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Flag of Touraine - Image by Pierre Gay, 14 December 2003
In his Commentaries on the Gallic War, Julius Caesar mentions the territory of the Turones (Touraine), bordered by the territories of the Aulerci Cenomani (Maine), Carnutes (region of Chartres), Bituriges Cubi (Berry), Pictones (Poitou) and Andecavi (Anjou).
In the Gallo-Roman times, the capital of the Turones was renamed Caesarodunum, Caesar's fortress), a significant town located on a crossroads of Roman ways to Cenabum (Orléans), Juliomagus (Angers), Autricum (Chartres), Limonum (Poitiers) and Avaricum (Bourges). Emperor Valentinian (364-375) made of Caesarodonum the capital of the province of Third Lyonnaise, whose territory included Brittany, Maine, Anjou and Touraine.
At the end of the 4th century, St. Martin founded near Tours the abbey of Marmoutiers. St. Martin's grave became one of the most popular pilgrimage places in the Christian West. Therefore, when Clovis, the first Christian King of the Franks, expelled the Visigoths from the area, he was welcomed as a liberator. During the Merovingian times, Touraine was disputed between the Kingdoms of Neustria and Aquitaine.
Touraine emerged as a single entity during the Carolingian era. Tours was the capital of the missaticum Turonicum, one of the ten divisions of Gaul set up by Louis the Pious, Charlemagne's son. After the collapse of the Carolingian kingdom, Touraine became a feudal state. In 940, Theobald the Trickster merged the Counties of Tours, Chartres and Blois, and the towns of Chinon, Montaigu, Vierzon, Sancerre and Saumur. Succeeding him, his son Odo I resisted his powerful neighbour, Count of Anjou Fulk Nerra, who attempted to conquer Touraine. The struggle between the houses of Blois and Anjou carried on during the first half of the 11th century. Refusing to take the homage to him, Theobald III of Blois irritatedKking of France Henry I (1031-1061), who proposed Touraine to Count of Anjou Geoffrey II Martel, provided he was able to conquer it. Tours capitulated in 1043 after a 18-month siege and Theobald had to cede Touraine to Geoffrey, as a fief, the next year.
Meeting the destiny of Anjou, Touraine was incorporated into the Plantagenet Anglo-Norman kingdom. Henry II Plantegenet (1154-1189) developed Touraine by building levees along the river Loire and bridges, increasing Tours and setting up an administration. After Richard Lionheart's death (1199), King of France Philip II Augustus (1180-1223) appointed Duke of Brittany Arthur I as duke of Touraine. Arthur was captured by John Lackland but Touraine was reconquered by Guillaume des Roches, lord of Rochecorbon, who was appointed hereditary Seneschal of Touraine by the king in 1204. John Lackland definitively withdrew from Touraine in 1214, by the Treaty of Chinon.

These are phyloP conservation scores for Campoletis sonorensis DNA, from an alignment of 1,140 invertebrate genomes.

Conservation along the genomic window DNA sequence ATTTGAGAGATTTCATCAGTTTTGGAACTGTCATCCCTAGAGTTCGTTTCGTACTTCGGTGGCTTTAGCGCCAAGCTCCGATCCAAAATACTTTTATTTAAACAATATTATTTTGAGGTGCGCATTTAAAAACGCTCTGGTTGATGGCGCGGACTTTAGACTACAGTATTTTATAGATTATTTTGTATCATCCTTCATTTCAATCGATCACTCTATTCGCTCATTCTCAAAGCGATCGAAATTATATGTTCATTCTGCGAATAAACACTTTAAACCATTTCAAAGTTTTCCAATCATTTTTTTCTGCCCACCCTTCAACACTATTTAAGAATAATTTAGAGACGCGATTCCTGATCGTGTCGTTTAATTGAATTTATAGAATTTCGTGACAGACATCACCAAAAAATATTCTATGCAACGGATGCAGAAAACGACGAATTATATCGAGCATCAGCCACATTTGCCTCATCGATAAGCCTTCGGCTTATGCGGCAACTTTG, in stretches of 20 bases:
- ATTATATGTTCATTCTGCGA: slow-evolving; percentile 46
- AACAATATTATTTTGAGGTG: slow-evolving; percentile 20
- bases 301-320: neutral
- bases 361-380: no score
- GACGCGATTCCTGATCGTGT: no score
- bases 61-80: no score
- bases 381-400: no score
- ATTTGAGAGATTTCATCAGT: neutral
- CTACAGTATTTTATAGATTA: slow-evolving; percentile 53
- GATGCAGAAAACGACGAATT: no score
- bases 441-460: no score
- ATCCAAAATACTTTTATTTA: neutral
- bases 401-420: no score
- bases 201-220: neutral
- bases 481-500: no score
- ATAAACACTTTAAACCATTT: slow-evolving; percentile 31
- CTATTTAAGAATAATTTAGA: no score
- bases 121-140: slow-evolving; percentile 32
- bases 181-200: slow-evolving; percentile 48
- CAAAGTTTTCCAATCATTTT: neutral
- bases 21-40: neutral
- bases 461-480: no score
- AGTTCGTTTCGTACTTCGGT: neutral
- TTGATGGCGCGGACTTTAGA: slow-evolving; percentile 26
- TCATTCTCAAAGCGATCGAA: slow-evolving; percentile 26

Ceded to the king in 1312 by Seneschal Amaury of Craon, Touraine became a Duchy, granted to royal princes as their apanage. In the 15th century, Touraine became the executive center of the Capetian royal power. Charles VII (1422-1461), expelled from Paris by the English, was nicknamed "the King of Bourges", but he spent indeed most of his time in his castles in Touraine. He ordered the redaction of the coutumes de Touraine (customary), which were written in 1453-1461, predating the customary of the Kingdom of France. Charles VII's son, Louis XI (1461-1483) also enjoyed Touraine, the castle of Martels (Plessis-lez-Tours) being his prefered residence. Charles VIII (1483-1498) moved the royal residence to Amboise.
During the Renaissance, the castles of Chenonceaux, Azay-le-Rideau, Villandry, Ussé, Amboise, Chaumont etc. were built. Touraine was the political, cultural and artistical center of the Kingdom of France. At the end of the 16th centuries, the kings moved back to Paris and the Golden Age of Touraine ended.
Ivan Sache, 14 December 2003
The flag of Touraine is the banner of the arms D'azur semé de fleurs de lis d'or à la bordure componée d'argent et de gueules (Azure semy de lis or within a border gobonny argent and gules.
These arms were the personal arms of Philippe the Bald (1342-1404), son of King of France John II the Good. Philip was granted Touraine as his apanage, and, subsequently, Burgundy (1363-1404), where he founded the brilliant second ducal house of Burgundy. This explains why the arms of Touraine appear in the first and fourth quarters of the arms of Burgundy.
In his Notice historique sur les blasons des anciennes provinces de France (Historical note on the coats of arms of the ancient French provinces, 1941), Jacques Meurgey presents these arms as a "variant" ("The arms of Touraine were also: ...") of the arms of the province, De gueules au château d'argent crénelé, donjonné et maçonné de sable et à la bordure componnée d'Anjou-Sicile et de Jérusalem (Gules a castle argent crenelled and masoned sable a border compony Anjou-Sicily and Jerusalem).
Ivan Sache, 14 June 2009Mostbet